R. David F.
Updated: Mar 5
By David's mother, Jacquelyn
R. David Fenske III
My One & Only Son, King David’s Journey
R. David Fenske III ‘s struggles began at seven years young when his dad left home; he was traumatized, he struggled with feelings of abandonment and not feeling loved. I took him for counseling because he didn’t want to eat, sleep or talk to anyone. The counselors diagnosed him as mildly suicidal, with anxiety and depression. They wanted to medicate him, but in my own ignorance, I did not want my son labeled and medicated. As David became a teenager, his way of coping with his emotions was to excel at sports. To prevent embarrassment, he kept his struggles a secret from everyone. He avoided being exposed by refusing medication, and as a result, had a difficult time with relationships.
David also had a tough time in school; he struggled with reading comprehension due to having a different learning style. Instead of the school working with him, they labeled him as learning disabled, which caused him to feel he was not smart enough and unable to succeed at anything. Coupled with feelings of being unlovable and unworthy and full of anxiety and depression, David began to self-medicate to hide his pain. As a result, he was in and out of many types of rehabs over many years, but he never really spoke about the severity of his anxiety and depression or about the root of his trauma.
In spite of David’s struggles, he was a very loving, kind, generous, God-loving young man and a father figure to many children (because his father wasn’t there for him.)
Years later when David joined the Army, he realized he couldn’t escape the anxiety and depression, so he began to talk doctors about his feelings and was given meds. When David would start to process his feelings, his darkest fears would arise and he would shut down and stop his meds along with his mental health therapy.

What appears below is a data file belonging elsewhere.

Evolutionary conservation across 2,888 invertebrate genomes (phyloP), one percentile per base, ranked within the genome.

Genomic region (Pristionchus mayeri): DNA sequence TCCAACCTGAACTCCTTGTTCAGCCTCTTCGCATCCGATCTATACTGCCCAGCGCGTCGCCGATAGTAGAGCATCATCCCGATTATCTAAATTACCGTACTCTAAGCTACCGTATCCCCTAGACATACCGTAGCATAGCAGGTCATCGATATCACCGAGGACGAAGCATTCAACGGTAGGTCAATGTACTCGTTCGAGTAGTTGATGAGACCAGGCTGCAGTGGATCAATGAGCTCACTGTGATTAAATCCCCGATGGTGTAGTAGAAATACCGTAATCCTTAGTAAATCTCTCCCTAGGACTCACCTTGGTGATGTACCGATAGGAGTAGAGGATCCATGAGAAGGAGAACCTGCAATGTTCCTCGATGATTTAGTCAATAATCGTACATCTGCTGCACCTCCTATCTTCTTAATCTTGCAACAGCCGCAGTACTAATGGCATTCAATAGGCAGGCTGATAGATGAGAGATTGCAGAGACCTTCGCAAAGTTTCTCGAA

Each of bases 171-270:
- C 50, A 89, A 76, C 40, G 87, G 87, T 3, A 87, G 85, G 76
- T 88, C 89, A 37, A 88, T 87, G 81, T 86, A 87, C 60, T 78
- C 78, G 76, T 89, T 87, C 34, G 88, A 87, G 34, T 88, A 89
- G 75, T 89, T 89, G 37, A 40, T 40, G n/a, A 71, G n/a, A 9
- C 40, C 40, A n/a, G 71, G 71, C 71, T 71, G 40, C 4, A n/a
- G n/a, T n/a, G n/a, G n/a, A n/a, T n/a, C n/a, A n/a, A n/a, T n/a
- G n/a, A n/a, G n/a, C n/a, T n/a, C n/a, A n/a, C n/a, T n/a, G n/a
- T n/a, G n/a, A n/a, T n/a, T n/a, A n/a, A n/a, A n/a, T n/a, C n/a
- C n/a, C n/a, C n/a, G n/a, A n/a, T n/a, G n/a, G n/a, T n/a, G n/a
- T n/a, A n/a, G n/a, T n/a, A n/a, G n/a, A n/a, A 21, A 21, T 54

While still in the Army, he severely injured his back and shoulder, and the VA began prescribing him opioids. This is when David began to mask his mental and physical pain by abusing opioids, which eventually led to heroin.
On 2/5/17, my son lost his battle and went to be with King Jesus! As I look back over the years of my son’s struggles and the time since his death, I can say, without our faith in a loving and good Father God, I have no idea how we would have gotten this far. Sadly, churches, schools and the medical profession have failed many by stigmatizing people with mental health issues and addictions. Mental health professionals ignore the significance of faith in the restoration of the mind, body and soul - I believe we need to come together in a holistic approach, as we cannot continue to separate healing & wholeness from Our Creator God. I am an advocate for many kinds of justice because of what I have suffered through. I am victorious over many types of injustices, and I make myself available in any and all capacities opened to me to share my journey to victory.